My best bet for Oscar Buzz so far this year is the surprise hit horror flick by first time director John Krasinski. He co-stars with his wife in real life Emily Blunt. The story of this film’s success parallels Get Out and I’m convinced history will repeat itself. Let’s check the boxes. Same genre. The films were helmed by novice writer/directors working their first major productions. They feature sparkling performances by relatively unknown new acting talents. Both Get Out and A Quiet Place are wildly popular among fans and critics alike. I’d say A Quiet Place is a sure bet for early Oscar buzz.


Thanks for reading! What are your thoughts on the top ten Oscar buzz movies of 2018? Comment down below!

If you enjoyed this article, subscribe to MovieBabble via email to stay up to date on the latest content.

Join MovieBabble on Patreon so that new content will always be possible.

What movie topic should I discuss next? Whether it be old or new, the choice is up to you!

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Lance Heard

was born into a military family in Virginia with both mother and father having careers in the U.S. Navy. He carried on the military tradition after graduating from West Point. His Army Officer travels included duty in New York, Texas, New Mexico, Korea, and Europe. In addition to writing mystery novels, he has patrolled the streets of L.A. as a police officer and headed the criminal investigations unit of a suburban police department. He is currently a tenured professor of Criminal Justice in Southern California.

26 Responses

  1. Black Panther is for sure one of the best films I’ve seen this year. I’ll be curious to see what they put out in the coming months. I have a few to watch on this list! Annihilation would be a good candidate for BP, I think. It’s got a lot of tension and there’s the acting of Natalie Portman and co. to go along with it. I really liked Ex Machina though, so I might be a bit biased with regard to the director and his choice of movies. 🙂 I wouldn’t be surprised if Black Panther is at least nominated for visual effects, if not more.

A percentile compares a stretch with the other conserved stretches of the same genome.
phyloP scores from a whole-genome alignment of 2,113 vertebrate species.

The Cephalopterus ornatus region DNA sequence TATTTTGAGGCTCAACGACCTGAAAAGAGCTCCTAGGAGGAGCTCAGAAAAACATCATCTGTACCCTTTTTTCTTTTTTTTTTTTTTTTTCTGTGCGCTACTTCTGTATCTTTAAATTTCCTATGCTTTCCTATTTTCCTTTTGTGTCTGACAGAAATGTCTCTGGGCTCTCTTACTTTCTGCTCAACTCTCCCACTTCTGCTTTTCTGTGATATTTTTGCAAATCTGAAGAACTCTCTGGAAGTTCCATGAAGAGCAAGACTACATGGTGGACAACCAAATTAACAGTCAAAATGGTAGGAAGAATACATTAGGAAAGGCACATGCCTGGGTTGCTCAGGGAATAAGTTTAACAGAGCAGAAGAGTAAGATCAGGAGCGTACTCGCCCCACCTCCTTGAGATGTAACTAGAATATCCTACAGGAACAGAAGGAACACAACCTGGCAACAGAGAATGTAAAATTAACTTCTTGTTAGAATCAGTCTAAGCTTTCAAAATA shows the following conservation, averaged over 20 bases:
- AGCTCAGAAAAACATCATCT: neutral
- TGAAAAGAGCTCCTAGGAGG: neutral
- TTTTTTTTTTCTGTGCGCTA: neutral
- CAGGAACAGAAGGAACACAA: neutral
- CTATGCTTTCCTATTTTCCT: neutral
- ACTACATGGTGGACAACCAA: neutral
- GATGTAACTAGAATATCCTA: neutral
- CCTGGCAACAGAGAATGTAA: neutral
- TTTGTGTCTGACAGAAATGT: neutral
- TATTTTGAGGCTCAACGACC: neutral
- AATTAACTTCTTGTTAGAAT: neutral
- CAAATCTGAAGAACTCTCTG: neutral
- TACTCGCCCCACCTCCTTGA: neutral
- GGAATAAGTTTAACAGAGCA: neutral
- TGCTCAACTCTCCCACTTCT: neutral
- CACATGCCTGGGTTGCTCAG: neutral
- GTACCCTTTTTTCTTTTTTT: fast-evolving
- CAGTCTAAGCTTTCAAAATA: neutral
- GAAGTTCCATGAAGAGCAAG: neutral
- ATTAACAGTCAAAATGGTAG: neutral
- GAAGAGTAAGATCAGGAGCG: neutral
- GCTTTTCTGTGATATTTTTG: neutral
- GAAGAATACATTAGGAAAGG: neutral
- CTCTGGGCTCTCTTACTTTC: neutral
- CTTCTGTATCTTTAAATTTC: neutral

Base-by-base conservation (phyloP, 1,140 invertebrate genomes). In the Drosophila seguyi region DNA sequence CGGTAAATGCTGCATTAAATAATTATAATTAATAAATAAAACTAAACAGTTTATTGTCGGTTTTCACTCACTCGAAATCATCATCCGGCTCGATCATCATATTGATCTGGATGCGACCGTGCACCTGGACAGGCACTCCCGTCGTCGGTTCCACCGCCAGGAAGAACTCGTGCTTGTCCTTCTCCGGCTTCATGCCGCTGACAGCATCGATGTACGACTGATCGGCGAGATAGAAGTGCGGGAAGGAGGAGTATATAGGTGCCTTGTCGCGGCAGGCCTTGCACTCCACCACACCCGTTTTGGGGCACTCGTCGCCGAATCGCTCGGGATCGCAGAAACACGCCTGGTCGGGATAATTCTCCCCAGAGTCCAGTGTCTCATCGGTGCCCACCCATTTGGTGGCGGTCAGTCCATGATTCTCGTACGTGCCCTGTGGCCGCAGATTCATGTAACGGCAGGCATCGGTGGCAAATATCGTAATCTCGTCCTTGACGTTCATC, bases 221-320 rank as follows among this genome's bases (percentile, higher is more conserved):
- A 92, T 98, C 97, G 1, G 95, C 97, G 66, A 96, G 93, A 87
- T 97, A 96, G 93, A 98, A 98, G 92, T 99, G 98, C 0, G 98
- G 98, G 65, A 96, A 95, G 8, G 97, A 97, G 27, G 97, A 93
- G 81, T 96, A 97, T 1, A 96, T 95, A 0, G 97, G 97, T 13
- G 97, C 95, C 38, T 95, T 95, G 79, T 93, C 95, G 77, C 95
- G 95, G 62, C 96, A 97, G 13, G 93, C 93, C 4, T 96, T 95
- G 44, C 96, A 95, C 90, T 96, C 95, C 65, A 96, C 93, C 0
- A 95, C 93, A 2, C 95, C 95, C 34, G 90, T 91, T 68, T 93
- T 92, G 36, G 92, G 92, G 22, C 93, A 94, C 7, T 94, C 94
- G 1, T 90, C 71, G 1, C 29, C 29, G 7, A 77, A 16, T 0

2. Thanks for following musicsprings. I appreciate it very much.

  3. dbmoviesblog says:

    Most of these films will evaporate into oblivion come such films as “Widows”, “First Man”, “Mary Queen of Scots” and even “The Favourite”. That’s the sad truth because most of those above are decent.

  4. Steven says:

    Annihilation for best costume and A Quiet Place for screenplay please!

  5. irvinjee says:

    i think Hereditary has more chance than A Quiet Place, not for best picture tho

    • Lance Heard says:

      Certainly a lot will depend on how the remaining movies released this year fair. I doubt either the Hereditary or A Quiet Place filmmakers will put much $ or effort into garnering votes. So there’s that.

  6. Sean Coates says:

    A Quiet Place for Oscars??? Not a chance. The only thing it could get nominated for is sound, which it doesn’t deserve because the sound mixing and editing were both really bad

  7. No straight out horror film will be considered nor will any superhero film…..and everyone else has been released too early. But The Death of Stalin and First Reformed are the films I could see getting Oscar buzz at the end of the year.

  8. raistlin0903 says:

    I would love to see ” A Quiet Place” get a win. Absolutely loved that film. Both for the tension and the terrific acting in it 😊

    • Lance Heard says:

      Which categories would you nominate it for?

      • raistlin0903 says:

        Definitely best actress for Millicent Simmonds, and best Script as well. Best Picture would maybe take things a little too far but I do have to say it was certainly a film that was a cut above the normal horror movies one usually sees 😊

  9. Totally agree with ‘A Quiet Place’!

  10. Nick Kush says:

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  11. Still a few there I haven’t seen yet! Will check them out. Great post!

  12. yjoda says:

    Great blog. I’m happy for A quiet place and it should definitely get something. I’d be over the moon of black panther got a few nominations though

  13. Lance Heard says:

    You’re very welcome. Let me know how you like them.

  14. Thanks for giving me some more films to check out. Nice analysis.